“You may ask the question, why have you written all this, about your life? Firstly, my family suggested that I should write about my life. They were all concerned about me in my present experience. I had to spend many long days on my own and during this long winter season, there have been many days where it is impossible to go outside because of snow, rain and or severe frost, when the safest place was in your own home. Secondly, my wife has been in hospital for nearly six months. This has been the worst blow. When the one you have loved and talked to for 57 years, is suddenly taken from you because of illness, you are likely to bemoan the fact. So in writing, I tried not to forget, but to do something to prevent me from brooding over the vacant chair that is ever before me”
From this excerpt from the final chapter of Thomas’s memoir, we know that writing about his life and times as a child through to adulthood, was a way for Thomas to cope with the heart-breaking process of losing his beloved wife to illness. It was a way in which he could pay homage to his wife and their life spent together. Perhaps the process of writing the memoir was a way in which Thomas could relive happy memories? Perhaps it was therapeutic to spend time and effort creating something so meaningful and dear to his family. Thomas recalled his memories more as joint experiences with his wife, rather than solely independent recollections. This makes for an incredibly moving read. However, due to Thomas’s extremely active life, in which he worked with many influential collective groups such as the Labour Party, the Methodist movement, as well as the Durham mining community, Thomas may have written a memoir that reaches out to an audience far beyond his expectations.
When thinking about the immediate audience of Thomas’s memoir, it seems that it may have been meant as a family heirloom to be passed down through the generations long after both he and Polly died, as were many working-class autobiographies. In the final chapter of his memoir, he writes as if he is directly speaking to his children and grandchildren, suggesting that the memoir perhaps was intended as way in which later generations can return and remember both Thomas and Polly, as if they had never passed at all. He writes, “Do not mourn our passing. Just remember us as Mam and Dad, Nan and Grandad, as nana mac 2 and Grandad Mac 2” (109). When thinking about the detail that Thomas goes into when describing the various stages of his life, he may have also intended it to be a way in which later generations of his family could learn about times past, the working and living conditions, politics and religion and how they have changed or not changed over time. At a time when these issues are constantly in a state of flux, it certainly is a unique and precious relic.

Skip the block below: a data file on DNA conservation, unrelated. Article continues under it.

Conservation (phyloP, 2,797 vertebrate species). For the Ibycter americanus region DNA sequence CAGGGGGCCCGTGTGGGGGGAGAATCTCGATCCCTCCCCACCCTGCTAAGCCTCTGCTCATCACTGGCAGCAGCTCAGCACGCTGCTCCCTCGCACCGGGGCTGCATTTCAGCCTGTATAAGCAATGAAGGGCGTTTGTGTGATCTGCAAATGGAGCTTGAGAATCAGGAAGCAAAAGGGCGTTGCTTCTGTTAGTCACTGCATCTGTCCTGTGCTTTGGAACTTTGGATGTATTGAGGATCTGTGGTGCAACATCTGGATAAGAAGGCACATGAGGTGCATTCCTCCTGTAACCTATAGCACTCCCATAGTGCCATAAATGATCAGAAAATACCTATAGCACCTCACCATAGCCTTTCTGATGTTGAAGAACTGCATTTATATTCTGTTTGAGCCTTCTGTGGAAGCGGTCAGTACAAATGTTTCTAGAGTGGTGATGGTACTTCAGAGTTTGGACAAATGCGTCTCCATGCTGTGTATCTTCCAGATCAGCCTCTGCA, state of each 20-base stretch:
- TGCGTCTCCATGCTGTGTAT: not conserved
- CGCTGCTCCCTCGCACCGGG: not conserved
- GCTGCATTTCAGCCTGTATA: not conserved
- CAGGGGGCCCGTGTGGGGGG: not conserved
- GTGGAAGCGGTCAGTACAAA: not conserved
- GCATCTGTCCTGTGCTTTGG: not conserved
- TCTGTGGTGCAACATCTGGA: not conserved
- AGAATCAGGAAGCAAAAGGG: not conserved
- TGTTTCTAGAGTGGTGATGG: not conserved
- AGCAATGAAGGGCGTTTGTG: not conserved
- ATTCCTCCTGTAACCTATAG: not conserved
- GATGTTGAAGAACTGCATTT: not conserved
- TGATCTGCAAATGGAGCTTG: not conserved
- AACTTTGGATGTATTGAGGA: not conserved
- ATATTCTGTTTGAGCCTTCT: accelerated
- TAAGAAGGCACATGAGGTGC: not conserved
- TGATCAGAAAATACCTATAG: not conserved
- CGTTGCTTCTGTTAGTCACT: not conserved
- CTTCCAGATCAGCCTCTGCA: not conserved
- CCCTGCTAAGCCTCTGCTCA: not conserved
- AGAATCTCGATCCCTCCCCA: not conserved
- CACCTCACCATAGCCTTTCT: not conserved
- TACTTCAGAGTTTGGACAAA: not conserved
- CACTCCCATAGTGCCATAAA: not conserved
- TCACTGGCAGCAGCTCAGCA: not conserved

If you have read my first blog post, a short piece introducing Thomas and his interesting life you will know he had an active role in many organisations. In the first stages of his memoir, he discusses his life as a young miner, who climbed the ladder to the top and later became a lecturer at the NCB mining school. Talking of his time at the school, he writes “Over the eight years I was at the NBC School, I must have had between 2000 to 2500 boys through my classes, and 500 adults. I enjoyed my work. It was strange that I had to wait so many years to fulfil my ambition to teach.” As a student reading over 40 years after he completed his memoir, it’s heart-warming to know that, most of all, Thomas’s ambition was to teach. Maybe he would be surprised to know he would be doing so well after his passing. His extraordinary life, which reached out to so many different organisations, means his memoir is a sort of window into the past; a unique insight into the history of the South Hetton Labour Party and the mining community of Durham. Unlike what we read from the history books, Thomas’s memoir serves as a first-hand account of a life living through an age where the voices of the working class were seldom heard. In uncovering Thomas’s memoir, I hope that it will become a piece of the puzzle in uncovering the cultural and social history of the North East.
Gagnier, Regenia. ‘Working-Class Autobiography, Subjectivity, and Gender.’ Victorian Studies 30.3 (1987): 335-363
Mike Savage, Social Class in the 21st Century (Pelican)
Rose, Jonathan, ‘Rereading the English Common Reader: A Preface to a History of Audiences.’ Journal of the History of Ideas. 1 (1992): 47-70
McLaughlin, Thomas, The Life of an Ordinary Man, 1979, Burnett Archive of Working Class Autobiographies, University of Brunel Library, Special Collection, 1.475